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Lebanese President Michel Suleiman denounced the fighting and urged the army commander to “confront any Israeli aggression whatever the sacrifices.”

A Lebanese officer said one of the Israeli shells hit a house in the Lebanese border town of Adeisseh. One civilian was wounded in the shelling, he said. A security official also said a Lebanese journalist working for the daily Al-Akhbar newspaper, Assaf Abu Rahhal, was killed when an Israeli shell landed next to him in Adeisseh.

The Lebanese officials all spoke on condition of anonymity under military guidelines.

The border has been relatively quiet since the summer 2006 Israel-Hezbollah war that left 1,200 Lebanese and about 160 Israelis dead. Tuesday’s fighting did not appear to involve Hezbollah fighters.

After the 2006 war, the United Nations deployed a 12,000-member peacekeeping force, known as UNIFIL, in the area.

Tensions along the border have risen in recent months. Israel claims Hezbollah guerrillas have expanded significantly and improved their arsenal of rockets since 2006. Among other things, Israeli officials have accused Syria and Iran of supplying Hezbollah with Scud missiles capable of hitting anywhere in Israel, a claim Hezbollah has refused to confirm or deny.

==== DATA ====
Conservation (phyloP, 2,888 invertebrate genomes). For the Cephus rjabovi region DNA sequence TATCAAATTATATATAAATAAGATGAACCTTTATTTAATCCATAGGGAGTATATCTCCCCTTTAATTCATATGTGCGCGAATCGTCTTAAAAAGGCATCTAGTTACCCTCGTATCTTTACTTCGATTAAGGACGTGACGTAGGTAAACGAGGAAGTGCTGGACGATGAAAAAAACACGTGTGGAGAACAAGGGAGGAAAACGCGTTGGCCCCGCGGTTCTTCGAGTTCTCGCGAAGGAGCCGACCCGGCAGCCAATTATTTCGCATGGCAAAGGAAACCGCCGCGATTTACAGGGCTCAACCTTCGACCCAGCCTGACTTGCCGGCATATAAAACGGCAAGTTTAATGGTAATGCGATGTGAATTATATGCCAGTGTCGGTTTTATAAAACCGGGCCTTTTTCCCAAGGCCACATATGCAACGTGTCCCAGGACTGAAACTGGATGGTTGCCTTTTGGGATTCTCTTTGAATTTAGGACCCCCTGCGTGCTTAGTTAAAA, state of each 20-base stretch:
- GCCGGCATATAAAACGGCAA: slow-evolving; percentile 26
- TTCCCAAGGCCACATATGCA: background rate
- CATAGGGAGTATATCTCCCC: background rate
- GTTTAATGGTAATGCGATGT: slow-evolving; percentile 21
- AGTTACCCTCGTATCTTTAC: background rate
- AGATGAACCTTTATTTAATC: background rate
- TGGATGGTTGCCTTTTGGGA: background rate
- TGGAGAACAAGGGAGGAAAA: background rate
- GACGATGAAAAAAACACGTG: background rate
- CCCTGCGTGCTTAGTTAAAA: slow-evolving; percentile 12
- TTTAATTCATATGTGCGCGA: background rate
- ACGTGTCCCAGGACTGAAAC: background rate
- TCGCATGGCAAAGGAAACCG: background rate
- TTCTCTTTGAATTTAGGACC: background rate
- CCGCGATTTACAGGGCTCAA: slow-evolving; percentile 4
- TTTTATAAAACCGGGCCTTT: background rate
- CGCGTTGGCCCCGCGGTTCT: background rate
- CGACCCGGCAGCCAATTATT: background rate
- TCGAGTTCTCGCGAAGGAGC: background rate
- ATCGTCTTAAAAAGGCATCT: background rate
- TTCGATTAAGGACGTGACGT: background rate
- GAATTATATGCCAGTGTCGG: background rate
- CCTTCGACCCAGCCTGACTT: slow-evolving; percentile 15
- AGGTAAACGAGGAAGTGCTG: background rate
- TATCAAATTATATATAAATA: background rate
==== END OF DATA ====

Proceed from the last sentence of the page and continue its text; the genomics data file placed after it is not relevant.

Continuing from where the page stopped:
Adding to the friction, more than 70 people in Lebanon have been arrested since last year on suspicion of collaborating with Israel.

Mr. Suleiman said the shelling was a violation of the U.N. resolution that ended fighting between Israel and Hezbollah in 2006, saying Israeli troops had crossed the U.N.-drawn Blue Line boundary separating the two countries and fired on a Lebanese army checkpoint in Adeisseh.

The Shiite Hezbollah guerrilla movement was not involved in Tuesday’s clash. Hezbollah officials were not immediately available for comment. The group’s leader, Sheik Hassan Nasrallah, was scheduled to address supporters via satellite at a huge rally south of Beirut later Tuesday marking Hezbollah’s “divine victory” over Israel in the 2006 war.

Associated Press writers Zeina Karam and Elizabeth A. Kennedy in Beirut and Josef Federman in Jerusalem contributed to this report.